Imagine a recruiter stumbles upon your LinkedIn profile. Their search was keyed up to look for “Green.”
While your profile does in fact contain a couple of words of Green, most of the page is written in “Yellow.”
This creates some doubt in the mind of the recruiter – “does this person really speak Green, or have they only got a basic understanding of the language our company uses and the work we do?”
Imagine what the recruiter might say if your entire profile had been written in Green?
“This person knows what they want! Heck, they know what we want!”
“They’ve done some work in this industry before, or they’ve at least studied it intensely.”
“I could have a conversation with this person, they clearly speak my language.”
Although not as narrowly focused as a résumé, a LinkedIn profile still needs to be directed toward an intended target audience. And the best way of ensuring good targeting is to use the language of the people you want to connect with.
This includes having:
- endorsed industry keywords
- relevant recommendations
- a headline that quickly summarizes you as a valuable contributor to your professional community
- an About section that tells your story in a way that’s meaningful to the people in the places you want to work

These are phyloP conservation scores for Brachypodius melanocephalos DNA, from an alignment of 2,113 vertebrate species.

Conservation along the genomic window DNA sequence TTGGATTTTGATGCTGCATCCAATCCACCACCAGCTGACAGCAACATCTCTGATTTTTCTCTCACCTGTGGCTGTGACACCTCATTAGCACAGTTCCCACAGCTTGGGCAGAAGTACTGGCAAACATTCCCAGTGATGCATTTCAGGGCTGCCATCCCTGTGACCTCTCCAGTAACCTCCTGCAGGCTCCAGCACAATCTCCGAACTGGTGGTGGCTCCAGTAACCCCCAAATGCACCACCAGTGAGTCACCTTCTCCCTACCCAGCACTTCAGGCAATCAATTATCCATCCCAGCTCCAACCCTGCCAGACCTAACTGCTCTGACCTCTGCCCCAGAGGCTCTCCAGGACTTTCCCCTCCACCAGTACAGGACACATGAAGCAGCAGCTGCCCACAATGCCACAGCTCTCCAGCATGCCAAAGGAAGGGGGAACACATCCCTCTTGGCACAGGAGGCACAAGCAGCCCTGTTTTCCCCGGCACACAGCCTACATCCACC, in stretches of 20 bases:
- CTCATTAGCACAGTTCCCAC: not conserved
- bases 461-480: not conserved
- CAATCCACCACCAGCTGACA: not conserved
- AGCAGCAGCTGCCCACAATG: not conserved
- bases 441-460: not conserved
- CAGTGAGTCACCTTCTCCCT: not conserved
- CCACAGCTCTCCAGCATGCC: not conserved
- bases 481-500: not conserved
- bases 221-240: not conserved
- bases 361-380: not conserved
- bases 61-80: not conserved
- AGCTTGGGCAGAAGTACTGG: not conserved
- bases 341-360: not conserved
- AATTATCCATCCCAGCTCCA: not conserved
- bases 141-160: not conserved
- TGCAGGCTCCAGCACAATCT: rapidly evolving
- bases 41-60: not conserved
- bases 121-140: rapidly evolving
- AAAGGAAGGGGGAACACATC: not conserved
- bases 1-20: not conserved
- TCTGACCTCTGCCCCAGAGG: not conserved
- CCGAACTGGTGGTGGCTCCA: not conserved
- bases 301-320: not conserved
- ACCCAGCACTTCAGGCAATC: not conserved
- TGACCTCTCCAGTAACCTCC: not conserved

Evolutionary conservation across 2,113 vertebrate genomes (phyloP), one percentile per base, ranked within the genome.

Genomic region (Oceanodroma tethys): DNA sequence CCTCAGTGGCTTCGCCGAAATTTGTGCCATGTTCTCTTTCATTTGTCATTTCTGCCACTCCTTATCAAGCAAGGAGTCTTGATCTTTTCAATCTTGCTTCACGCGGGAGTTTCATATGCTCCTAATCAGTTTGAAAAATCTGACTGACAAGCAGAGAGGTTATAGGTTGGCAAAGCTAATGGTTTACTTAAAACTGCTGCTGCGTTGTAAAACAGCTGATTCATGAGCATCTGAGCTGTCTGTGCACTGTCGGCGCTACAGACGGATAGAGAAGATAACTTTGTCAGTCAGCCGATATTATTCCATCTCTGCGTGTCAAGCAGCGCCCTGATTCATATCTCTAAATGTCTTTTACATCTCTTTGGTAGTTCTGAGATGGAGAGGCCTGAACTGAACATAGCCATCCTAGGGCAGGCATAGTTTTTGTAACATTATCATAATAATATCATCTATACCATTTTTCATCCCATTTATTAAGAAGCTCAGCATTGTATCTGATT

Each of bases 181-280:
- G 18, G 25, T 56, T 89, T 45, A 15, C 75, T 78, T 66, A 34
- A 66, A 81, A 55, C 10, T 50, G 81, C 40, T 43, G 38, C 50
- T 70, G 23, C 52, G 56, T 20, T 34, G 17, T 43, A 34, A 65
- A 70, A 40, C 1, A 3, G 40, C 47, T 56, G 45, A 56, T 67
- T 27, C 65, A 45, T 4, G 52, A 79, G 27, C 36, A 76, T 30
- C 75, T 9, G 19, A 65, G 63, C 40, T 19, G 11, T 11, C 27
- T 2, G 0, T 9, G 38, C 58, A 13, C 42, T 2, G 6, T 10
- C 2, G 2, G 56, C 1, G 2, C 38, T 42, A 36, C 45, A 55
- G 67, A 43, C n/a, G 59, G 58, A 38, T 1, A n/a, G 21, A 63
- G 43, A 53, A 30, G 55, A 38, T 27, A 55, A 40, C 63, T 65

Lots of job seekers don’t take the time to look at their profile through this lens. They often take their résumé, do some copy-pasting, and turn their LinkedIn profile into an HTML version of their CV.
This creates a profile that’s often very dry and usually ineffective, especially if your résumé hasn’t yet landed you an interview opportunity on its own.
In this situation, there’s a good chance that your profile isn’t written in the Green language that your recruiter speaks, and thus gets “lost in translation.”
Here’s the thing…
The language you use to describe yourself is important.
If the language you’re speaking doesn’t resonate with the people you’re speaking to, you’re essentially speaking only to yourself.
And it’s hard to hire yourself for a job.